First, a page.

13. SOUNDBITE (English) Jens Laerke, spokesperson, United Nations Office for the Coordination of Humanitarian Affairs (OCHA):
“Almost 1.7 million people are identified as being in need of our supplies and with a long-time closure of course the needs are obviously not decreasing but rather increasing and for that, we certainly need the access and we need the funding.”
14. Med shot, TV broadcasting in foreground and podium to rear, Room XIV, Palais des Nations
15. SOUNDBITE (English) Jens Laerke, spokesperson, United Nations Office for the Coordination of Humanitarian Affairs (OCHA):
“In March, Ukraine experienced a tripling of the number of COVID-19 cases nationwide compared with February, so the curve is going up and not down.”
16. Med shot, journalist listening, Room XIV, Palais des Nations
17. Close up, camera lens filming, Room XIV, Palais des Nations

STORYLINE:

Twenty-three tonnes of urgently needed aid items have reached eastern Ukraine’s Donetsk Oblast after a humanitarian convoy crossed the contact line into non-government-controlled territory, the UN said on Friday.

This is the second UN-organised convoy to pass through the Novotroitske crossing point since it reopened for the delivery of humanitarian cargo a little over a week ago.

The crossing is currently the only one that is operational for humanitarian aid deliveries along the contact line. It had been closed for humanitarian cargo movement since 24 February owing to security concerns.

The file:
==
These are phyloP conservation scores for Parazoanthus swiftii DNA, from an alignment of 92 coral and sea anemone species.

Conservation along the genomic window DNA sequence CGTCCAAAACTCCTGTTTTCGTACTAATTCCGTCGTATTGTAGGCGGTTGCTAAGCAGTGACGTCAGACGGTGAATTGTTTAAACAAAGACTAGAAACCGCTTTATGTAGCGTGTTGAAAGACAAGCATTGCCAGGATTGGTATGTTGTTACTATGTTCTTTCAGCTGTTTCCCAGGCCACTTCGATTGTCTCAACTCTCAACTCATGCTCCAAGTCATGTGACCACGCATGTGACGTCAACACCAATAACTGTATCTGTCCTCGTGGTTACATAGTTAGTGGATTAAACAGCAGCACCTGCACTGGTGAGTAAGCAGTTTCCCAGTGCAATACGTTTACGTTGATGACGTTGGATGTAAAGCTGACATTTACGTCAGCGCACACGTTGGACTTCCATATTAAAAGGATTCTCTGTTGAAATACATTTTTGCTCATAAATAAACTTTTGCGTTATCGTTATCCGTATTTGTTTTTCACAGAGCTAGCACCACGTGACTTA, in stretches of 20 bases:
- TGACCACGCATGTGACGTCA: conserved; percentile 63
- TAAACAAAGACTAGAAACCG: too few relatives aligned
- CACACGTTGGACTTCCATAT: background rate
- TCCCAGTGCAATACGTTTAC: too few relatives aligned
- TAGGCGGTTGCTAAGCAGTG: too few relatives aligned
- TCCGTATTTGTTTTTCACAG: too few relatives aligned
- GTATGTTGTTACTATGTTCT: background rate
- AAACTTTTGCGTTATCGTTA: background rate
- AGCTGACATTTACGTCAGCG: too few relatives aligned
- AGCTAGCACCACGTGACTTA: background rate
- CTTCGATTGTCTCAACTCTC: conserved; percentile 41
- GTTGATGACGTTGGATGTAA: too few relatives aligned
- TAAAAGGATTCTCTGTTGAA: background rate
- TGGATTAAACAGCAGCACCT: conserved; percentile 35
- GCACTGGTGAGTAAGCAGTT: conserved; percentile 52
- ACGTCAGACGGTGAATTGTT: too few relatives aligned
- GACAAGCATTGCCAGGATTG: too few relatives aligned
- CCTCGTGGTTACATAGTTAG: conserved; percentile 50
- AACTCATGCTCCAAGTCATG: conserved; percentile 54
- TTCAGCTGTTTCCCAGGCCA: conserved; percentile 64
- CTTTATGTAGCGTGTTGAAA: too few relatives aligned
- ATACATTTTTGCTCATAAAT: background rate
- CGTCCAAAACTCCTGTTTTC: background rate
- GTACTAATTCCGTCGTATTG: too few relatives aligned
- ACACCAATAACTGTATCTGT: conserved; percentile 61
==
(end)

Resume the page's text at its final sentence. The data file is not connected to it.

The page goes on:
“The opening is welcome as needs remain very high with nearly 1.7 million people in need of assistance in the non-government-controlled areas of Donetsk and Luhansk,” said Jens Laerke, spokesperson for United Nations humanitarian office (OCHA).

The first delivery was on 15 April, when five trucks crossed with 18 tons of COVID-19 supplies to the non-government-controlled area in Donetsk (NGCA).

"Since March last year, we have seen an almost complete closure of civilian crossings over the contact line due to COVID-19 restrictions,” Mr Laerke told journalists in Geneva.

“For humanitarian deliveries, only this one crossing point was available, where we used to have four or five,” he added.

The recent surge in hostilities along the “contact line” after seven months of relative calm following the July 2020 ceasefire has also resulted in more hardship and security risks for people forced to cross the contact line to access essential services.

Unconfirmed reports have indicated that people have resorted to taking the uncontrolled Ukrainian-Russian crossing point, which can be subject to administrative fines and legal challenges, in addition to incurring high travel costs.

Access restrictions to non-government-controlled areas have “a direct impact on the capacity of the UN and our humanitarian partners to help the affected people,” said Laerke.

The current COVID-19 situation in the country means that needs are “obviously not decreasing but rather increasing,” he continued.

“In March, Ukraine experienced the tripling of the number of COVID-19 cases nationwide compared with February, so the curve is going up and not down,” explained Laerke.

The OCHA spokesperson said access is not the only challenge. He added, “Our 2021 Humanitarian Response Plan for Ukraine requires USD 168 million remains 13 per cent funded.”